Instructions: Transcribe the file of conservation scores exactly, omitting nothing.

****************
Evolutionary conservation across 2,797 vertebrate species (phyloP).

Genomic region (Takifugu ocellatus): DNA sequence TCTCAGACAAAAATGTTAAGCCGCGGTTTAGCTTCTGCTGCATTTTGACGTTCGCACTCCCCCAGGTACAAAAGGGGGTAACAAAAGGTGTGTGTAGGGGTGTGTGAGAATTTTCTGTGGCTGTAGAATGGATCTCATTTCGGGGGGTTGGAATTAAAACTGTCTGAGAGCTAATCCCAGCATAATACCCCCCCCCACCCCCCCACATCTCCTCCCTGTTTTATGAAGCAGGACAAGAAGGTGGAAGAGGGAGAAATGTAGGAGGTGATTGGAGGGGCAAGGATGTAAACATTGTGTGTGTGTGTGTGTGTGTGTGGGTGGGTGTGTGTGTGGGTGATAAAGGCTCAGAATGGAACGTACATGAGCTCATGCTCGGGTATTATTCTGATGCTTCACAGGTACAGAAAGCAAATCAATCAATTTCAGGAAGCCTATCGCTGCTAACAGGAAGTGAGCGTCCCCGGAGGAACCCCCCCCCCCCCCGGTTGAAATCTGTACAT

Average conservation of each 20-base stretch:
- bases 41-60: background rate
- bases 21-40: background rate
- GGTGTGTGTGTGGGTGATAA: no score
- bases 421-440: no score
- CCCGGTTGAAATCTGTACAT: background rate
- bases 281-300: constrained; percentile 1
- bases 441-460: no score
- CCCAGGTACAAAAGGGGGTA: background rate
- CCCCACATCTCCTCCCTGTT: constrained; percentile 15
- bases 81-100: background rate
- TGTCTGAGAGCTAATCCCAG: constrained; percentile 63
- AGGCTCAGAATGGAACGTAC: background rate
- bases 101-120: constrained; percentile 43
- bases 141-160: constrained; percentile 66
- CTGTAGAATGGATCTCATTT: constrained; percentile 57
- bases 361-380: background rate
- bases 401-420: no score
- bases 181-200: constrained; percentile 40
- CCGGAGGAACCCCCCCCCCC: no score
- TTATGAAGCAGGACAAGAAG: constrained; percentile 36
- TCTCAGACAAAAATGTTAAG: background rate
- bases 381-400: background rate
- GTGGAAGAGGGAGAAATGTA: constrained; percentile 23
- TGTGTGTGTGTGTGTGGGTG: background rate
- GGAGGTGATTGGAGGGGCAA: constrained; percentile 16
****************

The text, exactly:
Evolutionary conservation across 2,797 vertebrate species (phyloP).

Genomic region (Takifugu ocellatus): DNA sequence TCTCAGACAAAAATGTTAAGCCGCGGTTTAGCTTCTGCTGCATTTTGACGTTCGCACTCCCCCAGGTACAAAAGGGGGTAACAAAAGGTGTGTGTAGGGGTGTGTGAGAATTTTCTGTGGCTGTAGAATGGATCTCATTTCGGGGGGTTGGAATTAAAACTGTCTGAGAGCTAATCCCAGCATAATACCCCCCCCCACCCCCCCACATCTCCTCCCTGTTTTATGAAGCAGGACAAGAAGGTGGAAGAGGGAGAAATGTAGGAGGTGATTGGAGGGGCAAGGATGTAAACATTGTGTGTGTGTGTGTGTGTGTGTGGGTGGGTGTGTGTGTGGGTGATAAAGGCTCAGAATGGAACGTACATGAGCTCATGCTCGGGTATTATTCTGATGCTTCACAGGTACAGAAAGCAAATCAATCAATTTCAGGAAGCCTATCGCTGCTAACAGGAAGTGAGCGTCCCCGGAGGAACCCCCCCCCCCCCCGGTTGAAATCTGTACAT

Average conservation of each 20-base stretch:
- bases 41-60: background rate
- bases 21-40: background rate
- GGTGTGTGTGTGGGTGATAA: no score
- bases 421-440: no score
- CCCGGTTGAAATCTGTACAT: background rate
- bases 281-300: constrained; percentile 1
- bases 441-460: no score
- CCCAGGTACAAAAGGGGGTA: background rate
- CCCCACATCTCCTCCCTGTT: constrained; percentile 15
- bases 81-100: background rate
- TGTCTGAGAGCTAATCCCAG: constrained; percentile 63
- AGGCTCAGAATGGAACGTAC: background rate
- bases 101-120: constrained; percentile 43
- bases 141-160: constrained; percentile 66
- CTGTAGAATGGATCTCATTT: constrained; percentile 57
- bases 361-380: background rate
- bases 401-420: no score
- bases 181-200: constrained; percentile 40
- CCGGAGGAACCCCCCCCCCC: no score
- TTATGAAGCAGGACAAGAAG: constrained; percentile 36
- TCTCAGACAAAAATGTTAAG: background rate
- bases 381-400: background rate
- GTGGAAGAGGGAGAAATGTA: constrained; percentile 23
- TGTGTGTGTGTGTGTGGGTG: background rate
- GGAGGTGATTGGAGGGGCAA: constrained; percentile 16